Second time armed men came for Father Roda

“He struggled and resisted being taken away, and explicitly said that he preferred to be killed right there and then. A witness said that he was beaten and then shot dead. The armed men also took some valuables from his office before fleeing, taking with them also a male teacher of Notre Dame of Tabawan who happened to be there,” Father Ramon Bernabe, provincial of the Oblates of Mary Immaculate (OMI), said in an e-mailed letter to fellow Oblates and friends.

The teacher has been identified as Omar Taup of the Notre Dame of Tabawan and President of Voices that Care.

Chief Supt. Joel Goltiao, ARMM police director told DZBB radio that elements of the provincial mobile group and municipal police station are pursuing the perpetrators.

Maj. Eugene Batara, Jr., spokesperson of the Western Mindanao Command said the armed men are “believed to be Abu Sayyaf members.”

Father Roda,  director of the Notre Dame school and head of mission, was the third OMI member to have been killed by armed men in 11 years. Jolo Bishop Benjamin de Jesus was gunned down in Jolo, Sulu on February 4, 1997 and Father Benjamin Inocencio was gunned down near where the Bishop was killed in Jolo, on December 28, 2000.

Father Roda’s remains are now in the capital town of Bongao, some eight hours travel by boat from Tabawan. Father Roberto Layson, head of the OMI’s Inter-Religious Dialogue, said reports from Bongao said the Holy Rosary Church “is full of people, Muslims and Christians. Even the Muslims brought food, according to the parish priest.”

Father Jonathan Domingo, chief executive officer of Mindanao Cross and executive director of the Oblate Missionary Foundation, said Father Roda’s remains will be brought to Cotabato City “by Saturday or Sunday.”

Cotabato Archbishop Orlando Quevedo said the burial is set for January 23 at the Oblates’ Cemetery in Tamontaka, at the outskirts of Cotabato City, after the 8 a.m. mass.

Father Roda’s killing drew condemnation from various groups.

The website of the Catholic Bishops Conference of the Philippines (CBCP), reported that Archbishop Angel Lagdameo, CBCP president, was “deeply saddened” by what happened and “condemn the violence and pray for a just solution.”

The MILF’s website, quoted Sheikh Mohammad Muntassir, head of the MILF Da’wah (Call to Islam) Committee, as saying they “condemn this killing in the highest possible terms and the killers deserve hell for this barbaric act.”

Muntassir said the lives of non-combatants, including priests, are held inviolable in Islam even in combat situation.  He said the killing of Father Roda “is an indication of the worsening situation in the Philippines that spares no one from the scourge of violence.”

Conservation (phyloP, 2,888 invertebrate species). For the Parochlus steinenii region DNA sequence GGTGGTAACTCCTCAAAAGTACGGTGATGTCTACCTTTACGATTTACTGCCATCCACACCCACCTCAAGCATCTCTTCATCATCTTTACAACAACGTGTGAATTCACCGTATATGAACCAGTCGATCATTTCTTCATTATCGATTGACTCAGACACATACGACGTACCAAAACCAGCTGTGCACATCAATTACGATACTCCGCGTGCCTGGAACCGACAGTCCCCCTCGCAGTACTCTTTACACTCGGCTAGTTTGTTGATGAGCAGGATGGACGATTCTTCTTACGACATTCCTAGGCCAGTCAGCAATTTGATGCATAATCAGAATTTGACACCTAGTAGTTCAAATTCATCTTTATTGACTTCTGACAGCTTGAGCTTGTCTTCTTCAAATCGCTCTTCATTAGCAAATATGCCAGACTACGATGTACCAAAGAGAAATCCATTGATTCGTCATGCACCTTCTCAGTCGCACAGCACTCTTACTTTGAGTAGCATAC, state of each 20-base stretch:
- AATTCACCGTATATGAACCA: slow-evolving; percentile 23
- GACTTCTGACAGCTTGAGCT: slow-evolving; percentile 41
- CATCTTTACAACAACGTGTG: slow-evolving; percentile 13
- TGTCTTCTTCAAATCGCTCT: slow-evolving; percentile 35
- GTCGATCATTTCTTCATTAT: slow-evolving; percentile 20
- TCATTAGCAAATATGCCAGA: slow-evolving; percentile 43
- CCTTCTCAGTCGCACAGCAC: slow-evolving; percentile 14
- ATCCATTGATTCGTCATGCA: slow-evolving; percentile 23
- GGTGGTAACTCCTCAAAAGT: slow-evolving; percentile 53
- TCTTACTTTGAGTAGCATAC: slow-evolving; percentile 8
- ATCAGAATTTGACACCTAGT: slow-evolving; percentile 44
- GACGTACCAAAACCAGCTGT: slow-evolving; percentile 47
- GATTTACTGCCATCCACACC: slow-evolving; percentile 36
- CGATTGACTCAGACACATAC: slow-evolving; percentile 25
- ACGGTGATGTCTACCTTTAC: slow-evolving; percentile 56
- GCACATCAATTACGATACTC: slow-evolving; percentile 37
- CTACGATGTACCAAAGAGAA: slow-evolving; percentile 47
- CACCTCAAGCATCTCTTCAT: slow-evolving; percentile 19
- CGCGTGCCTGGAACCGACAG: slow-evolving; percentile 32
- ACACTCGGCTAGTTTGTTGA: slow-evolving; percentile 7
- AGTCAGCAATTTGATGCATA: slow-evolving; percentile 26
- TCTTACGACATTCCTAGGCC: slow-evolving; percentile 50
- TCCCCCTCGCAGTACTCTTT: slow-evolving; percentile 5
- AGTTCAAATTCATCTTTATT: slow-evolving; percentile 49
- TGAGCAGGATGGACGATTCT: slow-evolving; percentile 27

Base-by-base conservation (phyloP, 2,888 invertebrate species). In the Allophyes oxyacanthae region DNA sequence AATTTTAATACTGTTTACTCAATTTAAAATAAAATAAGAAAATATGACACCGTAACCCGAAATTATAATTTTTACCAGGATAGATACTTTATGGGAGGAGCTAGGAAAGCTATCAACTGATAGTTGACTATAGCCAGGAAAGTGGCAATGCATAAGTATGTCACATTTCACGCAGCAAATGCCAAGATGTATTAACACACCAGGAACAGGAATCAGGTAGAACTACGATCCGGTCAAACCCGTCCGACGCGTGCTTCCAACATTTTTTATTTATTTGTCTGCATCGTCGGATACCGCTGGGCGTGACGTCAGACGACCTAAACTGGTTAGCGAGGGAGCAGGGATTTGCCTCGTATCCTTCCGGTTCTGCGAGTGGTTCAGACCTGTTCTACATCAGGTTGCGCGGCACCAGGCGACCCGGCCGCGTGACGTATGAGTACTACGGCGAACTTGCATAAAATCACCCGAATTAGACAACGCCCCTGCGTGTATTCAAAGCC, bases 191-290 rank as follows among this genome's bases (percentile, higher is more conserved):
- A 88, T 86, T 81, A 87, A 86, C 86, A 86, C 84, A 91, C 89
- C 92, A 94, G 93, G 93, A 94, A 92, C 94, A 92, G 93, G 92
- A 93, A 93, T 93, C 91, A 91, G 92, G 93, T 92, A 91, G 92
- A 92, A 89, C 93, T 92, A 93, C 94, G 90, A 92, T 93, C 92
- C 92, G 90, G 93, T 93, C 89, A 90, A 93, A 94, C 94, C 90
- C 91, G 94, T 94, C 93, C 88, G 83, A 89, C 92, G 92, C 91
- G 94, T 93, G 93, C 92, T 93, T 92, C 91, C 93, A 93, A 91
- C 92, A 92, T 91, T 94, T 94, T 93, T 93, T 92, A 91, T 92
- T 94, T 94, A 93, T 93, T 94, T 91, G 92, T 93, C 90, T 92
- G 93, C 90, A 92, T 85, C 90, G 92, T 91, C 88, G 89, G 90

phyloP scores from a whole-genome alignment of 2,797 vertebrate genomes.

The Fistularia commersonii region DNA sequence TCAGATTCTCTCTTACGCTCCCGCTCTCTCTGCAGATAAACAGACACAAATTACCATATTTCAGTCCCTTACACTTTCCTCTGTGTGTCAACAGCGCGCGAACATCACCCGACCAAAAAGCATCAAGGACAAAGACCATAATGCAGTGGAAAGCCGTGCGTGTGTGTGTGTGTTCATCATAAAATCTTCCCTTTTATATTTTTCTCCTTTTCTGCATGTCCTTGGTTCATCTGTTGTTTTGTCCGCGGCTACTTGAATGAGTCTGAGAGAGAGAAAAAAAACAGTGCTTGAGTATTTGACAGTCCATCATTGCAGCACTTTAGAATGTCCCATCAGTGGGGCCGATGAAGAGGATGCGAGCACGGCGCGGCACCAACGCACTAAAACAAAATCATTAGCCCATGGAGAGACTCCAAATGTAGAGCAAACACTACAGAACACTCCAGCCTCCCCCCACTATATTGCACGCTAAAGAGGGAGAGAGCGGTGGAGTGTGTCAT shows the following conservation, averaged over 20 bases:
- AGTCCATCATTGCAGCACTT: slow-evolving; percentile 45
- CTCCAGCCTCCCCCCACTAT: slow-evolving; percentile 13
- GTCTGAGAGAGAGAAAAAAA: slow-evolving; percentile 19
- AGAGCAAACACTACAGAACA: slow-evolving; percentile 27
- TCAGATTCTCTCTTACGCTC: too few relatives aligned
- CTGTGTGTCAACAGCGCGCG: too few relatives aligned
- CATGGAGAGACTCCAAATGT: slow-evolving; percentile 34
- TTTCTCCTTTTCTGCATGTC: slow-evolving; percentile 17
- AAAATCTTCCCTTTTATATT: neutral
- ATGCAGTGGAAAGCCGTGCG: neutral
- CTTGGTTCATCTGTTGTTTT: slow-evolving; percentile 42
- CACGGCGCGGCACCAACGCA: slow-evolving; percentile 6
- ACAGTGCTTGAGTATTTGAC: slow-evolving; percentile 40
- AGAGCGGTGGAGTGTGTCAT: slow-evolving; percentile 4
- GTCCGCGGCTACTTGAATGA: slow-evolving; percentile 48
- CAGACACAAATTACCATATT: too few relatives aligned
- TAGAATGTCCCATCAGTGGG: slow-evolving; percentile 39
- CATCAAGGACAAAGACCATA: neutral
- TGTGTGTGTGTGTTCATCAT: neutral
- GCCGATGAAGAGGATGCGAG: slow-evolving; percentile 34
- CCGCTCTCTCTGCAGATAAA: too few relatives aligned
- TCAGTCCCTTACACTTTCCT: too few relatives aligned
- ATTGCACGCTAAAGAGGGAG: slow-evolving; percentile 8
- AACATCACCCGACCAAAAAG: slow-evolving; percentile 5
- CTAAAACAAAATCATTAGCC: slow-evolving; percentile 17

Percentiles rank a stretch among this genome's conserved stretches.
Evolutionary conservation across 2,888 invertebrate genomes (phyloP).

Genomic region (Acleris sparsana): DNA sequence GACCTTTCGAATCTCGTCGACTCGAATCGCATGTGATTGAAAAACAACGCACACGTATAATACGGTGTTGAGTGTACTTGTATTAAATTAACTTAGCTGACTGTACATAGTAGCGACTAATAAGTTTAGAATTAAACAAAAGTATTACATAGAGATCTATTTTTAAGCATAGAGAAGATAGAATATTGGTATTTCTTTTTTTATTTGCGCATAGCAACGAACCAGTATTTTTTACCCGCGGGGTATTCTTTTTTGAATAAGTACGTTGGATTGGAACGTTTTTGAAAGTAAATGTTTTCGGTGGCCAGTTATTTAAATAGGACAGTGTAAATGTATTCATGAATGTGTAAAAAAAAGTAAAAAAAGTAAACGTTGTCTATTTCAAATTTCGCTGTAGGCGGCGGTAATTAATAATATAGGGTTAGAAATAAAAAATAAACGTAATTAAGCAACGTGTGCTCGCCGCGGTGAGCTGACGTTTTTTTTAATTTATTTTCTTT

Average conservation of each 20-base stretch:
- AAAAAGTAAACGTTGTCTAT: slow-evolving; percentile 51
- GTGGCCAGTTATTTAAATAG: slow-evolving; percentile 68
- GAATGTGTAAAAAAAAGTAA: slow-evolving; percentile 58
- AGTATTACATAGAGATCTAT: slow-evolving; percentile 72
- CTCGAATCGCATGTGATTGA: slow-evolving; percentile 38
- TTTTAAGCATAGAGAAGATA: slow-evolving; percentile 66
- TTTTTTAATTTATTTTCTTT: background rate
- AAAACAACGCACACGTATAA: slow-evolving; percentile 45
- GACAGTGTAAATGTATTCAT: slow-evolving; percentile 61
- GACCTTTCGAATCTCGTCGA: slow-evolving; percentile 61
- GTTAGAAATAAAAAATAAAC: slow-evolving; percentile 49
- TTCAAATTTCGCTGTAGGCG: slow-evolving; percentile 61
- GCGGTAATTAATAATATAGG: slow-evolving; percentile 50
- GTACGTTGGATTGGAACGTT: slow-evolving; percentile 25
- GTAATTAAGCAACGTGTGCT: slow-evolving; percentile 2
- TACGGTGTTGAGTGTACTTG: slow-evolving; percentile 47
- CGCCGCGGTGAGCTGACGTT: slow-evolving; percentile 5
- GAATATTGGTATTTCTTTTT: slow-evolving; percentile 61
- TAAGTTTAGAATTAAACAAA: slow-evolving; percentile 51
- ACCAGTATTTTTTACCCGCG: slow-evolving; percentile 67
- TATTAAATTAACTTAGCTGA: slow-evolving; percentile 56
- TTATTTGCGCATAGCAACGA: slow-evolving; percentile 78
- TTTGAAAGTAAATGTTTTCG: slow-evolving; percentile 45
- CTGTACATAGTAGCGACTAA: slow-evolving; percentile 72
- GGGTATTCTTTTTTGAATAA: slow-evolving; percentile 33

Milet Mendoza of Tabang Mindanaw, wrote the Pagtabangan sa BaSulTa (Basilan Sulu Tawi-tawi) e-group that Father Roda “had big dreams and hope for the people.”

Tabawan, like the rest of the areas in Tawi-tawi province, is predominantly Muslim.

The priest, also head of mission of the OMI in Tabawan, pursued programs for education and health. “He had in fact held a meeting with his convenors last Friday to plan out the activities and preparations,” Mendoza wrote.

“We had been working together since 2003 during the height of the deportation of Filipinos from Sabah – building core shelters, day care, feeding program for children and recently, the rehabilitation of classrooms. In our forthcoming undertaking, we were to expand to four more communities. He had assembled his Notre Dame of Tabawan teachers to become core convenors for peace and development work. Governance was a problem he was always grieving about,” Mendoza said.

Mendoza added that Father Roda “did not want to leave Tabawan yet because he still had more projects in the pipeline. He knew that when it was time to leave, the new leaders would have taken root.”

Andri Atmaka, OMI provincial in Indonesia, who met Father Roda when the latter visited them in 1993, said he still remembers his discussion with him “on the meaning of our vocation as Oblates. Now, he makes his whole life really as an Oblation to God.”

Veronica Villavicencio, executive director of Peace and Equity Foundation, wrote the OMI that while they “lost a brother and  faithful missionary, Pagtabangan BaSulTa has also lost a bridging leader and advocate for the poor of Tawi-Tawi.”

“We deplore the brutal killing of one who has done only good for the people of Tabawan. There is no plausible nor remotely acceptable explanation for this atrocity,” she said. (Carolyn O. Arguillas/MindaNews)